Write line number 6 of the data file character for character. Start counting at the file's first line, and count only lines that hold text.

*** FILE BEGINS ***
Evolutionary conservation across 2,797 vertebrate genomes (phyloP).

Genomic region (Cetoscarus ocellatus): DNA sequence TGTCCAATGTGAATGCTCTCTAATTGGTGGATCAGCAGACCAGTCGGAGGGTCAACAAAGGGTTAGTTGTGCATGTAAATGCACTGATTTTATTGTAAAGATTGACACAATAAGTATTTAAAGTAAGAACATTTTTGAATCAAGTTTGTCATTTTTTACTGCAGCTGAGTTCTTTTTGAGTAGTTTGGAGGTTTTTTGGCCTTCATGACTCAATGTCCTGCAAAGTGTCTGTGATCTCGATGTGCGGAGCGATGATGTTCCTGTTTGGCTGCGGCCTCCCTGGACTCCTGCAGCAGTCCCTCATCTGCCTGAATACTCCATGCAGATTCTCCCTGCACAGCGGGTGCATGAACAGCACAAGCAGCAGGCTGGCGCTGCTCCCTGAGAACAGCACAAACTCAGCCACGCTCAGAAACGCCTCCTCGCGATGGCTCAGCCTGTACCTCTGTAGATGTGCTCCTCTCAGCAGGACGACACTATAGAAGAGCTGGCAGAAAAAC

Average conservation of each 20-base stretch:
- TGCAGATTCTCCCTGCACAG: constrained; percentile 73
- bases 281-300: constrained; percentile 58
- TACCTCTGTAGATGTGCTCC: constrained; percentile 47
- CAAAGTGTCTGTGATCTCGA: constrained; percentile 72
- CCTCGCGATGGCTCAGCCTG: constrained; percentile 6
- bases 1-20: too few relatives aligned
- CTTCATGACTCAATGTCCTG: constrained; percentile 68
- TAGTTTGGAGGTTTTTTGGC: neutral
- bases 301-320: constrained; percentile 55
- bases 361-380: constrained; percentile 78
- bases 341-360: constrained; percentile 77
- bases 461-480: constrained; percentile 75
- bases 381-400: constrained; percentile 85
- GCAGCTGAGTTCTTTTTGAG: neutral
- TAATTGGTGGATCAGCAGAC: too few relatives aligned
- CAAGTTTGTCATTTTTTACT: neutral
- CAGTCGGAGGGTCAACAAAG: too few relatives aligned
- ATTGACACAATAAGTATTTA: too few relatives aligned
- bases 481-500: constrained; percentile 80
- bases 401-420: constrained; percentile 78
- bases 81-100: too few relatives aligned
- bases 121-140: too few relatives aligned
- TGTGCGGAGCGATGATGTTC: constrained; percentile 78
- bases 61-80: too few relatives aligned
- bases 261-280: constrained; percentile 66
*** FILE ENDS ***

- TACCTCTGTAGATGTGCTCC: constrained; percentile 47